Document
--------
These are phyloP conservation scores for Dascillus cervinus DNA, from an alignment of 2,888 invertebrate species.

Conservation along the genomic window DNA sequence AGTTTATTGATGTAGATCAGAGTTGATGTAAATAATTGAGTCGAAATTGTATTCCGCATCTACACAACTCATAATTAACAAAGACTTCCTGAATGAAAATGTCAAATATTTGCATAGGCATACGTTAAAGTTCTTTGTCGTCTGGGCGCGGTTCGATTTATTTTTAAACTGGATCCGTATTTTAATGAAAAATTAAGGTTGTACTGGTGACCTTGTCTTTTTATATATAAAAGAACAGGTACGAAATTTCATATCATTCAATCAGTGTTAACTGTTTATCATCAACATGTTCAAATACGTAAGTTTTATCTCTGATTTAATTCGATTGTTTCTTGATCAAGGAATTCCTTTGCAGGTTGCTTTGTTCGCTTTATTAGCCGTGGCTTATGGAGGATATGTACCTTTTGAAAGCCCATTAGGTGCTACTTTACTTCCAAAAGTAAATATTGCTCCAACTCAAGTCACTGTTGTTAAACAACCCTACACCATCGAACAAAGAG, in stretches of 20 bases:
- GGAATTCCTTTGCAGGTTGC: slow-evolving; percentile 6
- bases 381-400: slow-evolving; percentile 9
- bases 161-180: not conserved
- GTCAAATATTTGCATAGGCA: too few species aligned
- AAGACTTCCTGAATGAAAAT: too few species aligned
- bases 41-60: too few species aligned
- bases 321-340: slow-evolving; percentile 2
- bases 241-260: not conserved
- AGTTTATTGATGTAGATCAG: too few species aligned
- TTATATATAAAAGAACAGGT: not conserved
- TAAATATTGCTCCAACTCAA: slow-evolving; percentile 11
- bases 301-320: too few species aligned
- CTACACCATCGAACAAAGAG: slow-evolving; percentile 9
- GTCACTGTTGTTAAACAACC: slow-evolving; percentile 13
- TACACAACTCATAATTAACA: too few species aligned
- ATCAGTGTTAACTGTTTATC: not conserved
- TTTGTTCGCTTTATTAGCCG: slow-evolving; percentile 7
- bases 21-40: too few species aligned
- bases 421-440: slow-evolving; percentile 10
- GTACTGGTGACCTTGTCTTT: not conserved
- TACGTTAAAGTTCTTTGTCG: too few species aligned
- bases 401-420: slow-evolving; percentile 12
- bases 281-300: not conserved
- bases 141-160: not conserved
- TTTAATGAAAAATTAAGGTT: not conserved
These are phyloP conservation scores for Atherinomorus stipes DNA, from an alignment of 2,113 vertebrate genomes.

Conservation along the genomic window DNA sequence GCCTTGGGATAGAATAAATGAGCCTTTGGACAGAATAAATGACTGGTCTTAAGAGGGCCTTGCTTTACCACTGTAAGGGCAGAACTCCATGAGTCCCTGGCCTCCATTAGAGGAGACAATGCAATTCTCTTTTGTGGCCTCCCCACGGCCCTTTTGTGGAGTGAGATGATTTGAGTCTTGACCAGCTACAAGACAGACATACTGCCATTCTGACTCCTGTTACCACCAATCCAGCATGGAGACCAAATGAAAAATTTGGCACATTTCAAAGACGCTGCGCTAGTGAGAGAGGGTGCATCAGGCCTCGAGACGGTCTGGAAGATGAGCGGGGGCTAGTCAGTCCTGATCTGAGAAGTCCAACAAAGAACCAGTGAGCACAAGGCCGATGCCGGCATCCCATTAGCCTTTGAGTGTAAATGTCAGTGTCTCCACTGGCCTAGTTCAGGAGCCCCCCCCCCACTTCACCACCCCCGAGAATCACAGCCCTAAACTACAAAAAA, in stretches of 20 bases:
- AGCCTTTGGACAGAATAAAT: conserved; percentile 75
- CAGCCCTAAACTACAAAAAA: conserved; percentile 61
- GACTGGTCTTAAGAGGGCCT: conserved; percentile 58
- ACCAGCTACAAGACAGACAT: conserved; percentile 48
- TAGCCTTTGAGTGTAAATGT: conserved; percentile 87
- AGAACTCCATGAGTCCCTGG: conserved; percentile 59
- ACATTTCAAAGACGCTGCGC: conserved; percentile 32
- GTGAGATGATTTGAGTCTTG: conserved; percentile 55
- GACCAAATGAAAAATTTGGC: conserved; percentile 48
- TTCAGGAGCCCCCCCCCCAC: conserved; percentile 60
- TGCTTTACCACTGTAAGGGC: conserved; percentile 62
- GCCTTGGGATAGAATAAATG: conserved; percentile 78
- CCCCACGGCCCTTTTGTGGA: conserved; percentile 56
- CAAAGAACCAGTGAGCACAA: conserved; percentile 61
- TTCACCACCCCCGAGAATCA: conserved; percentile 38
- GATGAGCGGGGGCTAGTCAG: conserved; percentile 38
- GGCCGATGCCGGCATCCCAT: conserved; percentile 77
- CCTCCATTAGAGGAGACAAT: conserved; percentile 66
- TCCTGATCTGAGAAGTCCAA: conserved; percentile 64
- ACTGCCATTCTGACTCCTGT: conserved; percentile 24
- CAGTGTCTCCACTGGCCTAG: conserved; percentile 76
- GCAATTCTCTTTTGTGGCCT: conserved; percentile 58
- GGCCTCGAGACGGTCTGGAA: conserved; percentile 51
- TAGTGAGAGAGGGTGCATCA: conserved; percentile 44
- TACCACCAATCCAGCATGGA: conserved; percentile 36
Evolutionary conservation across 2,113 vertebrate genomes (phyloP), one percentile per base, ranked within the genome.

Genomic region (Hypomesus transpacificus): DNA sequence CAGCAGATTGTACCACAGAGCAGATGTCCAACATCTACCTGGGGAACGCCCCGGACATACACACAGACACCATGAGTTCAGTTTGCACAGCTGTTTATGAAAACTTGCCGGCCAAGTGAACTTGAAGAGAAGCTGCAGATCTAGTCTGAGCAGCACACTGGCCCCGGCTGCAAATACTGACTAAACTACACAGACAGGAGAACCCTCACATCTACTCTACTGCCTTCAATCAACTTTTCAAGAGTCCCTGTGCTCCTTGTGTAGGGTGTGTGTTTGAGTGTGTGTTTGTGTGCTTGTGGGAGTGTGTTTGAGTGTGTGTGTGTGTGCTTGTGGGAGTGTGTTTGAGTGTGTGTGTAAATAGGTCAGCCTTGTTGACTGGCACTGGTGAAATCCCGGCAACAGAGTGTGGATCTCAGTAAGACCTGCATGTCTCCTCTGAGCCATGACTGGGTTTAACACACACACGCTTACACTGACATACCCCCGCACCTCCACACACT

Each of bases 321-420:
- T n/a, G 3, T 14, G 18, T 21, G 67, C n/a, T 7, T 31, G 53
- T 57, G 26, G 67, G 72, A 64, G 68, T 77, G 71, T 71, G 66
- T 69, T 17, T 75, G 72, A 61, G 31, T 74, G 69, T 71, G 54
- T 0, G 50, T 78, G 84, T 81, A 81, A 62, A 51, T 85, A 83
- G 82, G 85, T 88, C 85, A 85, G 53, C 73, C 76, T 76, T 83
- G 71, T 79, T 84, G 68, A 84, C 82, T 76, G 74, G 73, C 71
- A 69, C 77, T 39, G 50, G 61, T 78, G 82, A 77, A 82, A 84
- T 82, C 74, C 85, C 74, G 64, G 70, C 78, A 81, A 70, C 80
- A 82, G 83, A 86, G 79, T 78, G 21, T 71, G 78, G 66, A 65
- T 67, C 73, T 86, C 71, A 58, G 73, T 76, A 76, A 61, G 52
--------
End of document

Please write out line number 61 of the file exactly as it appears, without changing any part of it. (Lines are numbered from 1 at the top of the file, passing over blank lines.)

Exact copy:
- T 0, G 50, T 78, G 84, T 81, A 81, A 62, A 51, T 85, A 83